Feb 192012

I was watching CNN’s Fareed Zakaria today, who expressed his opinion that the Eurozone crisis is over: that Greece may still default, but by and large, as a result of the activities of the European Central Bank, the Euro itself is now stable and its long-term survival is assured. I hope Zakaria is correct… indeed, this may be the best-case scenario, with a stronger Euro emerging from this crisis. One hopeful sign supporting this optimistic scenario has been the drop in the 10-year rates of Spanish and Italian government bonds; from a peak near 7% (exceeding 7% briefly in the case of Italy) the rates are back down to a more manageable 5.5%.

I wish I could say the same thing about Hungary. Unfortunately, the interest rate on 10 year bonds there is still well in excess of 8%. True, 8% is less than the 10% this rate was at just less than two months ago, or the astonishingly high rate over 12% back in 2009, but it is still very high, limiting the Hungarian government’s ability to deal with the crisis. The fact that many Hungarians (individuals, businesses, even municipalities) have accumulated large debts in foreign denominations (mainly in Swiss francs) also complicates things. Normally during this crisis, having a national currency should have worked to the government’s advantage; not with these excessive foreign currency debts.

My opinion about the abilities of Mr. Orban and his administration to deal with these challenges is less than flattering, but I have to admit that the challenges may test the abilities of even the best prepared government.

 Posted by at 4:38 pm
Feb 162012

Ontario is in trouble. According to economist Don Drummond’s devastating report, only drastic measures can reverse the trend of ballooning deficits. So something must be cut. But what? And who will do the cutting?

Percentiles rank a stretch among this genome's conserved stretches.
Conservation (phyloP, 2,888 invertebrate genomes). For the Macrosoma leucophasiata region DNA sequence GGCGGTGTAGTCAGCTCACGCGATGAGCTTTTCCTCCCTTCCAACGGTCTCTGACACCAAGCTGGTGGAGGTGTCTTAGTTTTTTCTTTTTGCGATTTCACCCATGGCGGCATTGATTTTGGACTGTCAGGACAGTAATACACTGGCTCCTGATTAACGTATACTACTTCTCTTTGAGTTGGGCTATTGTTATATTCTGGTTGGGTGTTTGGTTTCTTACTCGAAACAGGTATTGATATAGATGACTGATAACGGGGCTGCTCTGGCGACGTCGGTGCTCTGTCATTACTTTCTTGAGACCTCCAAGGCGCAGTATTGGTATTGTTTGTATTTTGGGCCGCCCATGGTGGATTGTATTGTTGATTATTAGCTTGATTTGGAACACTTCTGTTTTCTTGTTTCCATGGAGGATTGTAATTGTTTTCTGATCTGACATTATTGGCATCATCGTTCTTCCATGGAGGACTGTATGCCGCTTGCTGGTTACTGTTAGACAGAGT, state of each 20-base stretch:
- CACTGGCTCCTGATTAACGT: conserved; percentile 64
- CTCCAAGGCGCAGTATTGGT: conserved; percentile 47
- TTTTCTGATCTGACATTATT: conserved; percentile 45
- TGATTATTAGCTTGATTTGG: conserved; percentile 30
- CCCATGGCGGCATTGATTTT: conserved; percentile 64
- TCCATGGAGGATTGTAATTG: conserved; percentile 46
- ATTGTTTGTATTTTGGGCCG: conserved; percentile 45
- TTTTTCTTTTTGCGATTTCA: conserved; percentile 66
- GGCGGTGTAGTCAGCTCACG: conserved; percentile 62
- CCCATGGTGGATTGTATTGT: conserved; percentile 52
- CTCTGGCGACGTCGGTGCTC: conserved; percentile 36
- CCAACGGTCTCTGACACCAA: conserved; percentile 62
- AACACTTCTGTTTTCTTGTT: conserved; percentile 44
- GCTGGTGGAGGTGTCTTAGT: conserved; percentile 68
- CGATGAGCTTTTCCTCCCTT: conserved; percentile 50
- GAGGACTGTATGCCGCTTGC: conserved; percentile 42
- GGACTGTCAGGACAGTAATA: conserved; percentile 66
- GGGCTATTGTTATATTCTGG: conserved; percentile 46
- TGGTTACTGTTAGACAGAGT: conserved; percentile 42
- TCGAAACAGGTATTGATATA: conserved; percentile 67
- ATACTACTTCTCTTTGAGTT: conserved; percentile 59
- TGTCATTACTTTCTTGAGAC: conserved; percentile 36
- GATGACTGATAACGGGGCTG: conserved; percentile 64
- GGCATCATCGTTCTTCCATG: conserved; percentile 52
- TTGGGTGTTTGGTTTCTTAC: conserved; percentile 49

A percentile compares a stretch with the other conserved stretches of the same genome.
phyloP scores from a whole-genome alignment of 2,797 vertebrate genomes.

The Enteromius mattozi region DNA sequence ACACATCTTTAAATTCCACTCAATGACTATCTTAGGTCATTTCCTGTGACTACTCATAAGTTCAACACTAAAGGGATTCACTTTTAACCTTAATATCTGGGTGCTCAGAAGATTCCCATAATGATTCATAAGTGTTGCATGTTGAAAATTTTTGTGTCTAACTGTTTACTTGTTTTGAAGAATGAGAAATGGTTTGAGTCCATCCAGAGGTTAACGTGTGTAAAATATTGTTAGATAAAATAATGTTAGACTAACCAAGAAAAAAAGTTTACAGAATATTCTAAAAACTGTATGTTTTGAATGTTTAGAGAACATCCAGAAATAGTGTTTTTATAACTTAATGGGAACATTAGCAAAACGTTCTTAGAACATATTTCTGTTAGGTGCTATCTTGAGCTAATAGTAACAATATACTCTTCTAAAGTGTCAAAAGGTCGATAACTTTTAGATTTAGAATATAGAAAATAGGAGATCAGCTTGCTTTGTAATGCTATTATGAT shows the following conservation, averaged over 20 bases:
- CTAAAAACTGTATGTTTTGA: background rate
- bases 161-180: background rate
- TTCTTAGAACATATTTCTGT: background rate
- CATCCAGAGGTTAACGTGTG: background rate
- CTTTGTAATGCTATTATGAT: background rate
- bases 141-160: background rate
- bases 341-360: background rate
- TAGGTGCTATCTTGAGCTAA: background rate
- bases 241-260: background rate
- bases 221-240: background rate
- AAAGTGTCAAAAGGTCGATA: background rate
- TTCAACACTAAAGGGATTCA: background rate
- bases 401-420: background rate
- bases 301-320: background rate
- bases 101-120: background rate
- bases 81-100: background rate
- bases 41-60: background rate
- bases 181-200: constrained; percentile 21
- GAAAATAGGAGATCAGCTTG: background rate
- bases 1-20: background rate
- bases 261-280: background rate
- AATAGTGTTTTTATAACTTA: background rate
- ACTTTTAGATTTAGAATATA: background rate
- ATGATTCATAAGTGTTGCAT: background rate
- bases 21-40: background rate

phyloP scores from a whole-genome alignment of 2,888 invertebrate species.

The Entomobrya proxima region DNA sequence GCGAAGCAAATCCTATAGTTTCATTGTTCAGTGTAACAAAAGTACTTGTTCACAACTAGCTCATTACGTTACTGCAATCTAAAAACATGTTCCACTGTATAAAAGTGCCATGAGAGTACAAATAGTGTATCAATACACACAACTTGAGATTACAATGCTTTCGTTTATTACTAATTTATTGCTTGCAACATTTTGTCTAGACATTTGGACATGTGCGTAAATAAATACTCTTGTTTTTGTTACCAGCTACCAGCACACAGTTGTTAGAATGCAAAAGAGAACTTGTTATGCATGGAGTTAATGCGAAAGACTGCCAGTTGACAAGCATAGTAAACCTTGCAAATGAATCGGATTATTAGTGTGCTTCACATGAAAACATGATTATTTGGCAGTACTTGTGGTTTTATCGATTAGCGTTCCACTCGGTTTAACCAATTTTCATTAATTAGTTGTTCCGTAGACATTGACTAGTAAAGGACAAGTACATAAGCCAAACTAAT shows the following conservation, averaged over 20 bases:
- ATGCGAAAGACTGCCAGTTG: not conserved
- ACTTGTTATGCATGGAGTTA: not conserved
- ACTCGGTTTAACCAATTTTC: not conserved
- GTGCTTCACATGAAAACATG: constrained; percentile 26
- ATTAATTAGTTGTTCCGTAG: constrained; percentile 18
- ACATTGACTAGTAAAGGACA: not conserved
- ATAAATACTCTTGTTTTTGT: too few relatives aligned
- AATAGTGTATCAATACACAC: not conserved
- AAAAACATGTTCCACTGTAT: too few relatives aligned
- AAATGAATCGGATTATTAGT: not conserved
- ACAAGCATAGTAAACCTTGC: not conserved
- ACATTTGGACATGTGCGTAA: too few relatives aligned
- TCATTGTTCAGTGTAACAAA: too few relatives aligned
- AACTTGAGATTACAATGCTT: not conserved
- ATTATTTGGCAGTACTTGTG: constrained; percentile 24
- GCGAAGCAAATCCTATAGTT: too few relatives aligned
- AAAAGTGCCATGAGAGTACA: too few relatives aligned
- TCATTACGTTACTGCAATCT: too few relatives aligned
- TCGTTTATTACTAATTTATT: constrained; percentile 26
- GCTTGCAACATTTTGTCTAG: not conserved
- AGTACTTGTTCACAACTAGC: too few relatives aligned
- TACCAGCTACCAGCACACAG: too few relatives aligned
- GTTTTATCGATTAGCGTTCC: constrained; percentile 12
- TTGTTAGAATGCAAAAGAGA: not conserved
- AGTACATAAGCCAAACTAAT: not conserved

Normally, this would be the time when I’d be expressing a desperate wish for a Conservative government to replace the Liberals ASAP. Unfortunately, I don’t trust Ontario Conservatives. Chances are that rather than cutting, they’d continue with business as usual, perhaps even spending some more on populist programs that happen to suit their ideological agenda (like Harper’s federal government did, with its tough-on-crime legislation at a time of falling crime rates.) Paradoxically, by commissioning the Drummond report, the Liberals indicated that they may be the best candidates to fix the mess that we are in, even though they may very well have caused it in the first place.

Still, it will be an interesting spectacle with the governing Liberal minority introducing an austerity budget in the provincial legislature. Will the Conservatives vote against an austerity bill just to bring down the government?

 Posted by at 11:46 am
Nov 012011

Well, if I thought Halloween was bad enough already, I quickly learned the error of my ways this morning, when I found out about the Greek referendum thing. How does a world order unravel? In 1914, all it took was a bullet to pull the first thread. Perhaps in 2011, it’s a boneheaded move by an embattled prime minister of a minor economy within the Eurozone. I have a very, very bad feeling about this.

And Facebook still hates me, not picking up my blog posts unless I reset the link manually every time.

 Posted by at 12:55 pm
Sep 122011

The other day, I bought some new undershirts. It was my wife who noticed something on the label that escaped my attention: Made in Canada/Fabrique au Canada. It has been so long since I last saw such a label, I almost forgot what it looks like. The undershirts were made by Stanfields, in Nova Scotia.

I also got two books from my wife. They were both printed in the USA. What can I say… neat.

 Posted by at 7:51 pm
Jul 292011

Using the Internet in China just got a little harder. Not content with operating one of the most heavy-handed Internet censorship regimes in the world, Chinese authorities decided that free Wi-Fi makes it just too easy for all sorts of unsavory electronic communication to take place without appropriate supervision by Big Brother… so they ordered public Wi-Fi access providers to install costly software to record the identities and monitor the Web activities of users.